If you're like me, you probably use a lot of open source tools every day without thinking about how they got started. Few projects share the "why" of their creation: the actual problem they were trying to solve and when they first came across that problem. You can, of course, benefit from open source projects without understanding their origin story, but I always find it interesting to hear about how it all started.

I recently realized that I'd never shared the origin story of ESLint. I've shared some of the decisions I made along the way in previous posts but never the initial domino that fell and led to ESLint's creation. As you will see, ESLint wasn't created through some divine intervention or stroke of insight, but rather through a series of events that eventually built up to ESLint's creation.

The bug

I was still fairly new at Box when a teammate was working on a strange bug. A client had reported problems using the web application in Internet Explorer 7 (we were probably one of the last companies supporting IE7 at that point). A developer had apparently used the native XMLHttpRequest object in some JavaScript code instead of our in-house wrapper. This wasn't a problem for any other browser, and there wasn't a problem testing with IE7 internally. The problem occurred because the client had an internal security policy that disabled ActiveX in Internet Explorer, and since the native XMLHttpRequest object in IE7 was really just a wrapper around the ActiveX object, it was blocked as well.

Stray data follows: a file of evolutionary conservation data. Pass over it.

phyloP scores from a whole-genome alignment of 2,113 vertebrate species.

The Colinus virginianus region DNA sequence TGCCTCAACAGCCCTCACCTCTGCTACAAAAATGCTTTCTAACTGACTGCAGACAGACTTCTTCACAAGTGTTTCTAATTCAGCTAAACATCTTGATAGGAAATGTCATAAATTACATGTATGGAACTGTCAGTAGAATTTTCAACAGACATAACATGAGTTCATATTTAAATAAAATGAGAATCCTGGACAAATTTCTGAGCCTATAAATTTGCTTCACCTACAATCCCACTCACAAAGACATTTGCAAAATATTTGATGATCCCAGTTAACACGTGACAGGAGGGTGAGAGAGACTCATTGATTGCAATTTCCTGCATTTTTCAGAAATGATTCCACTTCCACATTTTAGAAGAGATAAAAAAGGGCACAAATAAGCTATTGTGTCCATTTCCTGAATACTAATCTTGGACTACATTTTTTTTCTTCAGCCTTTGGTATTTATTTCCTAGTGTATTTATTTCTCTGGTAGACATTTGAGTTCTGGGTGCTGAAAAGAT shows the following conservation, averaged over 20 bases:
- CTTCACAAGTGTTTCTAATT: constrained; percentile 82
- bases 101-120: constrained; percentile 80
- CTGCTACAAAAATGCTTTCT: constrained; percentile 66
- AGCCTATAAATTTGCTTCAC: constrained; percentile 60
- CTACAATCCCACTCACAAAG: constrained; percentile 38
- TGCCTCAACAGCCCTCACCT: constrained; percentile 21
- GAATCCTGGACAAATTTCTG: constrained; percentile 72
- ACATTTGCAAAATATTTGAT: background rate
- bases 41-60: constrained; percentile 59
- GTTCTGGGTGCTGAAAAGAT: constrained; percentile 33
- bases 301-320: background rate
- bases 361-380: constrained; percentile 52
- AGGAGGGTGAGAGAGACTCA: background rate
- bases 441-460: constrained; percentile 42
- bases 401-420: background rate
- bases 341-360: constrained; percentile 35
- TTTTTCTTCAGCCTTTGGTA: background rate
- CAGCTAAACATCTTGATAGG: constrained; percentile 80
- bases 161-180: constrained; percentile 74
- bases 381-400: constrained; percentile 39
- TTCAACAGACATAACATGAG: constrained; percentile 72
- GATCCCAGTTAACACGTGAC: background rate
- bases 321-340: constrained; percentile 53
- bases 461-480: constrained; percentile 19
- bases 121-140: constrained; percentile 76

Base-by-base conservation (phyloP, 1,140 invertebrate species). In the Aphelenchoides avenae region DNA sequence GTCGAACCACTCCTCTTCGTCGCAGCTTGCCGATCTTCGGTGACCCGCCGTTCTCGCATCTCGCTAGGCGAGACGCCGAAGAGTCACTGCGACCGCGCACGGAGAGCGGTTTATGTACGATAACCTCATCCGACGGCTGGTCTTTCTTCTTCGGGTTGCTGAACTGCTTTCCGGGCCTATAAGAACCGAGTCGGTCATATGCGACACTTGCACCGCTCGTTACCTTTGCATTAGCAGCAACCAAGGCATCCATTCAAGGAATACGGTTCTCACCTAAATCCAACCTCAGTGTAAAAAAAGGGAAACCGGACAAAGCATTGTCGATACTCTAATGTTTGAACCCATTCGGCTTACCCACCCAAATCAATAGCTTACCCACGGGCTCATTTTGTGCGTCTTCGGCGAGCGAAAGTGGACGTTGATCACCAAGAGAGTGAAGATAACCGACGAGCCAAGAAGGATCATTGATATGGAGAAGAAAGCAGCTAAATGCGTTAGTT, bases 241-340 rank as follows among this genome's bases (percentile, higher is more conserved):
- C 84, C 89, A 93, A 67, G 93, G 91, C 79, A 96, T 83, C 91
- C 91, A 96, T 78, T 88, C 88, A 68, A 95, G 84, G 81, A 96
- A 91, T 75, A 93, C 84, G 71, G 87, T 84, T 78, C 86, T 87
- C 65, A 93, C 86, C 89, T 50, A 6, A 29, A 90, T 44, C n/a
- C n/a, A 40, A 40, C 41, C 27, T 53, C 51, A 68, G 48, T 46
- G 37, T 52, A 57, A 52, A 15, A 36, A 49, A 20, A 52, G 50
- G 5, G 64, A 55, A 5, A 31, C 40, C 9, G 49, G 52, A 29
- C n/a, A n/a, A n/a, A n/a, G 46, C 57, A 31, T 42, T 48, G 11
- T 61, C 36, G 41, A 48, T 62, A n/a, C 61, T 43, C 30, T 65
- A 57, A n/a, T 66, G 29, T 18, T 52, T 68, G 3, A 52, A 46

The solution was easy enough, just make sure everyone knows to use the in-house Ajax wrapper instead of the native XMLHttpRequest object. But how could we enforce this? It turned out that Box had a JavaScript "linter" as part of the build system. I put the word linter in quotes because it was really just a series of regular expressions that were run against JavaScript code. For this case, my teammate added a regular expression for "XMLHttpRequest" and that was the solution. The build would break going forward if someone tried to commit a JavaScript file matching that pattern.

In my experience, using regular expressions on source code was never a good idea. I wished that there was a better way to do checks like this one during the build. I figured that someone must have already solved this problem and so I started looking for solutions.

Could it be JSHint?

The first thing I did was email the maintainer of JSHint at that time, Anton Kovalyov[1]. I had remembered reading a blog post[2] that said JSHint was planning to support plugins but couldn't find any information about that feature being implemented. From past experience contributing to JSHint and from modifying JSLint for a project at Yahoo, I knew JSHint hadn't initially been setup to support plugins, and without formal support there wouldn't be an easy way to modify JSHint to do what I wanted.

Anton informed me that the plugin proposal had stalled and didn't look like it would be implemented. I was disappointed, as this seemed like the most direct path to solving the problem. I thanked him and asked him to please not be offended if I create a linter that did what I needed. I wanted to support JSHint, but I felt like this was a problem that needed to be solved with JSHint or without it.